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  • “GRAVITY” (TIFF Movie Review)

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    Based on the broadest definition of genre, Alfonso Cuarón’s astounding new film GRAVITY doesn’t cleanly qualify as horror. It is however guaranteed to be one of the most terrifying viewing experiences of the year, so it seems silly not to acknowledge it. After disappearing from filmmaking for seven years following the technically ambitious and thematically complex CHILDREN OF MEN, Cuarón has returned with a movie quite simply unlike anything else. As a depiction of space travel, the realism and immersion of GRAVITY is unparalleled; the story then uses that realism to make the space environment feel more unforgiving and chilling than ever before.

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  • “A FIELD IN ENGLAND” (TIFF Movie Review)

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    With only a handful of movies, writer/director Ben Wheatley has already established himself as one of the finest filmmakers of his generation. Always toeing genre lines, his greatest achievement thus far was probably KILL LIST, a viscous hit man movie transformed into occult horror with one of the most disturbing finale twists since his obvious influence THE WICKER MAN. The genre journalists all immediately demanded that he dabble in horror again and now he kind of has with the twisted art house hallucinogen he calls A FIELD IN ENGLAND. Like KILL LIST, the movie is not pure horror, but it does boast some of the most disturbing images destined to flicker across screens this year.

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  • “AFFLICTED” (TIFF Movie Review)

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    Each year, TIFF’s Midnight Madness program provides a home for hungry genre buffs where blood is spilled for adoring crowds to squeal in delight. Pretty well all of the iconic horror directors of the last 20 years have premiered at least one of their features as part of the program, but the finest treat is probably the discovery of new filmmakers bursting onto the scene. This year, the big breakout just might be for first-time Vancouver filmmakers Cliff Prowse and Derek Lee. The duo made the leap from shorts to features with AFFLICTED, their impressive new schlocker that manages to wring a little extra life out of the tiresome found footage genre and even a classic creature as well.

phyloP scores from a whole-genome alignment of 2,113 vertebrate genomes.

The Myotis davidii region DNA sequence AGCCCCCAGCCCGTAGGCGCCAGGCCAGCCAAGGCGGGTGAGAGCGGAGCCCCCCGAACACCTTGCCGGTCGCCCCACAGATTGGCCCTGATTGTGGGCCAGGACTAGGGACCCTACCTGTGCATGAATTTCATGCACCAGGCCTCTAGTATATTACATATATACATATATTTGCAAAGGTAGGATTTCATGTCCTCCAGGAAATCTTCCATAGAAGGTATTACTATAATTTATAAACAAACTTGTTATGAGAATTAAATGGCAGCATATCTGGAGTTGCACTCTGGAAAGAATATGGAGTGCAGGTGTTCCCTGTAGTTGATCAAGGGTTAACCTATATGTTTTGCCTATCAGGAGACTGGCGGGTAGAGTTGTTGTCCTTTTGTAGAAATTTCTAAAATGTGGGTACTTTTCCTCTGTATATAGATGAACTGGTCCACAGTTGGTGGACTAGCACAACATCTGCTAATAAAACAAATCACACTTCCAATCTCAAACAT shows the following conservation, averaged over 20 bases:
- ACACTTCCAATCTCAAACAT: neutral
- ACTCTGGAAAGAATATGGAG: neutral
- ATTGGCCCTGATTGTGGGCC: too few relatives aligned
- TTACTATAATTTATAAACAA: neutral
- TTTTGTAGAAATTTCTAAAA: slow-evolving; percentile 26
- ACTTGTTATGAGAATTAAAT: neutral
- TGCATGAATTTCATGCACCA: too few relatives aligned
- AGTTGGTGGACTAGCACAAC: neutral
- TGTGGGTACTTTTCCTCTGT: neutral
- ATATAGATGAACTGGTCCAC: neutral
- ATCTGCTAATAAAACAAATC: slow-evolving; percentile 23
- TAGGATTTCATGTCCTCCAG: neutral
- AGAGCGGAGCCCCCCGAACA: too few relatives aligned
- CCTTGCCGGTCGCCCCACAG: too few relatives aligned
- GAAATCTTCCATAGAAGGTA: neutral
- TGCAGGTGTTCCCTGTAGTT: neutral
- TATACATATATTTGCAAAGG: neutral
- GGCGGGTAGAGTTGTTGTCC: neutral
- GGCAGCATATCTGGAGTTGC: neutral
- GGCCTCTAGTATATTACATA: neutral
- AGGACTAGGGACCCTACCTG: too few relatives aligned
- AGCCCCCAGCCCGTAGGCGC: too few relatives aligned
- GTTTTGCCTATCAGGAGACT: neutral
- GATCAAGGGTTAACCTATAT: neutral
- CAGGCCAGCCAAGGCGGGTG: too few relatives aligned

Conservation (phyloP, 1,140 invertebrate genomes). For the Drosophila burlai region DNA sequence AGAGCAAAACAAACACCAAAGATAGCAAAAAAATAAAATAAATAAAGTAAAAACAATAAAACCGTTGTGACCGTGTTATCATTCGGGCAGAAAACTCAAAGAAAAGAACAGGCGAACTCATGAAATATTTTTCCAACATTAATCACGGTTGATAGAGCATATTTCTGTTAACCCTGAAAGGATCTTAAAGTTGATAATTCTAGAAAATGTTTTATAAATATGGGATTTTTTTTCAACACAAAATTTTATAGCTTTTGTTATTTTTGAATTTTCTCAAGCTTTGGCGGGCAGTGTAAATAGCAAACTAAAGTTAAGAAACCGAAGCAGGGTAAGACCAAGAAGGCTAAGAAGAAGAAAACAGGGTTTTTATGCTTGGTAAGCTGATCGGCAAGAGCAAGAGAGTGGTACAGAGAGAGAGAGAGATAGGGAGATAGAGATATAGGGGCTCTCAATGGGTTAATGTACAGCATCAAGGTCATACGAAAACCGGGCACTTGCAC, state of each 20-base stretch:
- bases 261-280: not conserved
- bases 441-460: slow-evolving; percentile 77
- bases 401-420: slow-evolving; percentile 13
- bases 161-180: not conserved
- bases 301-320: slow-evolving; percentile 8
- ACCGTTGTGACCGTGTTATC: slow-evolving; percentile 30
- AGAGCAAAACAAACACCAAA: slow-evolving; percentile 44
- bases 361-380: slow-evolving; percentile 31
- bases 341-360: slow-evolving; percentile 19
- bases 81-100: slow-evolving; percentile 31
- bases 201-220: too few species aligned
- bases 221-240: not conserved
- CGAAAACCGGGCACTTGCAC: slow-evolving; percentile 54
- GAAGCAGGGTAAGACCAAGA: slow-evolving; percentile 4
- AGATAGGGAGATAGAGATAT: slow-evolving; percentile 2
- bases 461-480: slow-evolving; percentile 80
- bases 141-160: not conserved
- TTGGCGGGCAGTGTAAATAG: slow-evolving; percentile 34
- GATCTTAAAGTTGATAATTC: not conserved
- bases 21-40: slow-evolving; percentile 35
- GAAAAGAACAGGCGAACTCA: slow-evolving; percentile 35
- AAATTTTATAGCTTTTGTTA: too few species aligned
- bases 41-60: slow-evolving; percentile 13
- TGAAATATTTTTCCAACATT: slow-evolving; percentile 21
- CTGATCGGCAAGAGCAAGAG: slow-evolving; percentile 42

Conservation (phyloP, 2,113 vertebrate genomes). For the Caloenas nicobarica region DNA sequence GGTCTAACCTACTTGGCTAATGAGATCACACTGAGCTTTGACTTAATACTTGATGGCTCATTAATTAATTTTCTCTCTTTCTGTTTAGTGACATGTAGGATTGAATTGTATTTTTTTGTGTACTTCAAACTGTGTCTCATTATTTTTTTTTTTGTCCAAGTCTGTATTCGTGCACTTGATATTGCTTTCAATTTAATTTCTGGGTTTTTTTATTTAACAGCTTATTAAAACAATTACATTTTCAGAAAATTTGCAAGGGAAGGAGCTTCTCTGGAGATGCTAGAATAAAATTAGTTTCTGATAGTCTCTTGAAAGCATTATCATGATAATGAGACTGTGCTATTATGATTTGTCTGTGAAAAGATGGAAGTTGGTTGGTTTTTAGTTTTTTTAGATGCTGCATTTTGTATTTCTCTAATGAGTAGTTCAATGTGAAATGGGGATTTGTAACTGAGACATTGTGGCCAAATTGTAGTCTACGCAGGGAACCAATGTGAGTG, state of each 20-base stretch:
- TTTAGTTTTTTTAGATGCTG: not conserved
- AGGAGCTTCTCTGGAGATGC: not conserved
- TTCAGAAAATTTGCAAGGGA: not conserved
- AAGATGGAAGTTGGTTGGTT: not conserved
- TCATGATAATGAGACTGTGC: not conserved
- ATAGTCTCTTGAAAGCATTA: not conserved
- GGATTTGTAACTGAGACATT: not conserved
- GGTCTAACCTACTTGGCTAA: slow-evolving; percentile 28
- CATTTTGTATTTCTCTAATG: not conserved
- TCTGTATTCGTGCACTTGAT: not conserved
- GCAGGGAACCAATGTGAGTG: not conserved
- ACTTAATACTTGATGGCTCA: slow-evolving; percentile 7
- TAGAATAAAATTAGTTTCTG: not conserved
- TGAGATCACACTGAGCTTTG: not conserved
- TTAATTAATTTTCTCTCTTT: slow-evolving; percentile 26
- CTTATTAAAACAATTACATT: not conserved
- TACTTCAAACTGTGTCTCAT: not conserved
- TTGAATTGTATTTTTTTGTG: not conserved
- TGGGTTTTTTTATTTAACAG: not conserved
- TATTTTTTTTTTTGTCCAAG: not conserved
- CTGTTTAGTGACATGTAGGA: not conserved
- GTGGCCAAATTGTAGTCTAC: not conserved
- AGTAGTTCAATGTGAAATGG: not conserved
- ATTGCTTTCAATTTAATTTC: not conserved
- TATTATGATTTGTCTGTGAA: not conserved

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  • Eli Roth’s “THE GREEN INFERNO” (TIFF Movie Review)

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    Six years after HOSTEL PART II and a host of acting and producing gigs later, Eli Roth has finally returned to directing. To celebrate, he came back to TIFF’s Midnight Madness program where he enthusiastically debuted his fourth feature for the first audience outside of the post production crew. As you’ve undoubtedly heard by now, it’s a cannibal movie, just like those lovable Italian rapscallions Ruggero Deodato and Umberto Lenzi used to make. Though Roth’s fingerprints are all over his addition to the indigestion-favoring genre, he plays true to the form both in terms of the graphic gourmet content and the themes of civility vs. civilization. It’s both throwback and something disturbingly new that is sure to be controversial for some, beloved by others, and impossible for anyone with a weak stomach or bleeding heart to forget.